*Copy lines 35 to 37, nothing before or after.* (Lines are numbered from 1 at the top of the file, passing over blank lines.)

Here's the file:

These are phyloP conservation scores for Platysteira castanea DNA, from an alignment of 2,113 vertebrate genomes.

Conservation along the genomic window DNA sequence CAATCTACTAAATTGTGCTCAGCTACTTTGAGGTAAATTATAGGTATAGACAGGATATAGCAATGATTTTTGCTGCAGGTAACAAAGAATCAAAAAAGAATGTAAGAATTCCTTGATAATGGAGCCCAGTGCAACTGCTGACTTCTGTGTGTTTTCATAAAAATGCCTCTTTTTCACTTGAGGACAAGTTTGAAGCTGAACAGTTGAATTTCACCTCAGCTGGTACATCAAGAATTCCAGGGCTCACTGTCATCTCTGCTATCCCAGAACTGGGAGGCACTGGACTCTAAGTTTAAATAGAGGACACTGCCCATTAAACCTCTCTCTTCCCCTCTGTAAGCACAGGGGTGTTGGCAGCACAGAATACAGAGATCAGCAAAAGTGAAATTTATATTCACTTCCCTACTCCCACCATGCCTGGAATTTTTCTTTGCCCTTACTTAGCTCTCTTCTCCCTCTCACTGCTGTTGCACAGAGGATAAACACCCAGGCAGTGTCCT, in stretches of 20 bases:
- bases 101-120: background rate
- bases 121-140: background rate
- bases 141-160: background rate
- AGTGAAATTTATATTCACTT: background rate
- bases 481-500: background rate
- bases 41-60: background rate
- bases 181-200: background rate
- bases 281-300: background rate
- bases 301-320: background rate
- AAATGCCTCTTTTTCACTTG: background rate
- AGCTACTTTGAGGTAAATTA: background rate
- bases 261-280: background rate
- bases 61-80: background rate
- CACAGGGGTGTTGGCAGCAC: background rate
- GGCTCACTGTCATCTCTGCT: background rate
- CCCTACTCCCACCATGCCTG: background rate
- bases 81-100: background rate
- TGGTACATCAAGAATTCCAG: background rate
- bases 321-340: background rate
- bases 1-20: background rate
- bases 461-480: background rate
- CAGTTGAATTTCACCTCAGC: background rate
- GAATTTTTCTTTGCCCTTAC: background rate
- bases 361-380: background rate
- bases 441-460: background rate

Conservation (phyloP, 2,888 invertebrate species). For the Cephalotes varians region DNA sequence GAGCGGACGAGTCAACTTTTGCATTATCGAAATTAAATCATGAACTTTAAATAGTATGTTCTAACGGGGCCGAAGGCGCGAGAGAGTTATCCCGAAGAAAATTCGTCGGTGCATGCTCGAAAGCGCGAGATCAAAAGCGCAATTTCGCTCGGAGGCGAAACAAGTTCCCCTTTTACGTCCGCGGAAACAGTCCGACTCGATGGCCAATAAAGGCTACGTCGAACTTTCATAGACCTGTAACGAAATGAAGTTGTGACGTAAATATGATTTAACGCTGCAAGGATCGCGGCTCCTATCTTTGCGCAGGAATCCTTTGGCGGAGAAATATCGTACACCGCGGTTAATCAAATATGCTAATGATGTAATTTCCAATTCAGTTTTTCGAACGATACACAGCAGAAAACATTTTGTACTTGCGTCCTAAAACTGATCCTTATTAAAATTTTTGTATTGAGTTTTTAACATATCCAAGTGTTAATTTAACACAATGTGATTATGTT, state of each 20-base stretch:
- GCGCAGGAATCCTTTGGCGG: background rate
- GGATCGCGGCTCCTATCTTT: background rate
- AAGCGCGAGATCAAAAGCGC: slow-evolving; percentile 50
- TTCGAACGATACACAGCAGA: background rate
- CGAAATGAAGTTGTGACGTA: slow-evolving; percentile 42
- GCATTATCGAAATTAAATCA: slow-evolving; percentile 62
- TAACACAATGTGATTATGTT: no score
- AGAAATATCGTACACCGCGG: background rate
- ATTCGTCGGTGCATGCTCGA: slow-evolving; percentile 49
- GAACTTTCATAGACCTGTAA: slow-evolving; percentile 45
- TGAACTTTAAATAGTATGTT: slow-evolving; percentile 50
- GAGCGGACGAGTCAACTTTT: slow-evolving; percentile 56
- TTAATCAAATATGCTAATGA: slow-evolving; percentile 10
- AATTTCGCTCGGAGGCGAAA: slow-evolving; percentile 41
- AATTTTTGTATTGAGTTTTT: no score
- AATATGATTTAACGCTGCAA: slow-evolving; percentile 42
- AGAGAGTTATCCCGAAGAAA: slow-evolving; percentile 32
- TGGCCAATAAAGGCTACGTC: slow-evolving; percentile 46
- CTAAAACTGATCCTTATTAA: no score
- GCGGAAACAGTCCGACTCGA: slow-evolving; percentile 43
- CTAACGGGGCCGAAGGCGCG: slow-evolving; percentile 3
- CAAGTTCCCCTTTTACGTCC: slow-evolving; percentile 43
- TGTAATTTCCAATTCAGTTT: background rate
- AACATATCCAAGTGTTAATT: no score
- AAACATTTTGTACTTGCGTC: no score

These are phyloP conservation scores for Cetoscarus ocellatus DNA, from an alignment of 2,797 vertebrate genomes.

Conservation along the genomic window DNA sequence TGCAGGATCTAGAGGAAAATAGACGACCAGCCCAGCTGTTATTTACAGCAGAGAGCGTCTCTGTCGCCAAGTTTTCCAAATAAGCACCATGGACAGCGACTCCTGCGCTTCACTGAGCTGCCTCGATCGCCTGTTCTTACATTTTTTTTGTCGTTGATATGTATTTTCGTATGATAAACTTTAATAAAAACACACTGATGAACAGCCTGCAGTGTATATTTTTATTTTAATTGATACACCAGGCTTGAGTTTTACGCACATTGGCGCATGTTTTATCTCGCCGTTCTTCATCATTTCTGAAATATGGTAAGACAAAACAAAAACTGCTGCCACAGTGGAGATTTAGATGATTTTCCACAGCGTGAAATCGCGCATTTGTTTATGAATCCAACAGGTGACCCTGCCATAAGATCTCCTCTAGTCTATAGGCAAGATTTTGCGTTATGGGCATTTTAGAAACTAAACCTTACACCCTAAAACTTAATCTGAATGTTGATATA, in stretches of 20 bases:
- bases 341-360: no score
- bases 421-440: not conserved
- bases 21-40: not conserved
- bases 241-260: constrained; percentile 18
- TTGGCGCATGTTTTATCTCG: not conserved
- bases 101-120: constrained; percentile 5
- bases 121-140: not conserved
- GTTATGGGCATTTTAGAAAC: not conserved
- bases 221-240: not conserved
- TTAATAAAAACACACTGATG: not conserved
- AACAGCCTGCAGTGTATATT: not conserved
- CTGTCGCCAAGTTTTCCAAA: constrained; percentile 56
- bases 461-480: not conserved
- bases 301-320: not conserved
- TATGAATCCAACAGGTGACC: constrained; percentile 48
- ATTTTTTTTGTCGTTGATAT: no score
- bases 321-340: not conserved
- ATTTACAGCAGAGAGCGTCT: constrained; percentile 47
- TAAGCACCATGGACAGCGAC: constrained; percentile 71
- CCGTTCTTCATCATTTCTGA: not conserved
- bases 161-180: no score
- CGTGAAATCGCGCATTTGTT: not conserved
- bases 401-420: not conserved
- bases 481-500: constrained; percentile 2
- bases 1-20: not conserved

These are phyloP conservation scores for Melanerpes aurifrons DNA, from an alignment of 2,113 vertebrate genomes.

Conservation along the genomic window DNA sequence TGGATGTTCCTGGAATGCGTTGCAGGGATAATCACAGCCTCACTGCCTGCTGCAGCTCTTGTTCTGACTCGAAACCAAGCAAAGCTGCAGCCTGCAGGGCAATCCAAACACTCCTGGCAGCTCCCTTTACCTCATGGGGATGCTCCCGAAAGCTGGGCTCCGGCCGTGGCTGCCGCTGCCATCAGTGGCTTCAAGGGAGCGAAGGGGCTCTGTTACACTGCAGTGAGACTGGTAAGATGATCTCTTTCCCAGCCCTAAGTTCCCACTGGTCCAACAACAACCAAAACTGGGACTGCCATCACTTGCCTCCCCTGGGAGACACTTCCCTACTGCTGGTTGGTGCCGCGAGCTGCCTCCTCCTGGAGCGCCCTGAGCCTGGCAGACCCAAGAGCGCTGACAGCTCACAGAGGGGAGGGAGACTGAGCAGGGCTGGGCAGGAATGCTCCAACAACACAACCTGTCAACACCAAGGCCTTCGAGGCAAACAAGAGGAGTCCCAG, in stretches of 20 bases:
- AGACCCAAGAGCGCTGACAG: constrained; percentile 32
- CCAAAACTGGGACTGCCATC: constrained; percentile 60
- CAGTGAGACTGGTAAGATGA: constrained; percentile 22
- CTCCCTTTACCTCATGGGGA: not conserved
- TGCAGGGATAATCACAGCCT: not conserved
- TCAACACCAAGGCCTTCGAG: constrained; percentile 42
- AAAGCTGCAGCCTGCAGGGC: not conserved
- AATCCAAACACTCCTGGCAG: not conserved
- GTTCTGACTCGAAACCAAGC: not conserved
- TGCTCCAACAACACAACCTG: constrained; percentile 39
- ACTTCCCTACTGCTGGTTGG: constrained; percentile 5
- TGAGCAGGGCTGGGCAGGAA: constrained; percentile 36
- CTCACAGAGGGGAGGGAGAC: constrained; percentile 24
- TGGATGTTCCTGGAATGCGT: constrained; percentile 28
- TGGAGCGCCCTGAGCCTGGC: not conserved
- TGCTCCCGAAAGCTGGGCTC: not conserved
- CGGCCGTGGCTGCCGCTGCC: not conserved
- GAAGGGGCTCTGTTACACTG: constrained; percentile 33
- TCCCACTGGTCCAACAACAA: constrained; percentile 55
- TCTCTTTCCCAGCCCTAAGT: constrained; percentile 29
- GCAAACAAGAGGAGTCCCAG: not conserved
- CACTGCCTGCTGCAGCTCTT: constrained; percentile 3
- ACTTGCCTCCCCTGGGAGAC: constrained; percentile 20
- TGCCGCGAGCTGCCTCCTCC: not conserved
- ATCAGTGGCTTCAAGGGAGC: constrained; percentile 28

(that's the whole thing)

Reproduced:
- TAACACAATGTGATTATGTT: no score
- AGAAATATCGTACACCGCGG: background rate
- ATTCGTCGGTGCATGCTCGA: slow-evolving; percentile 49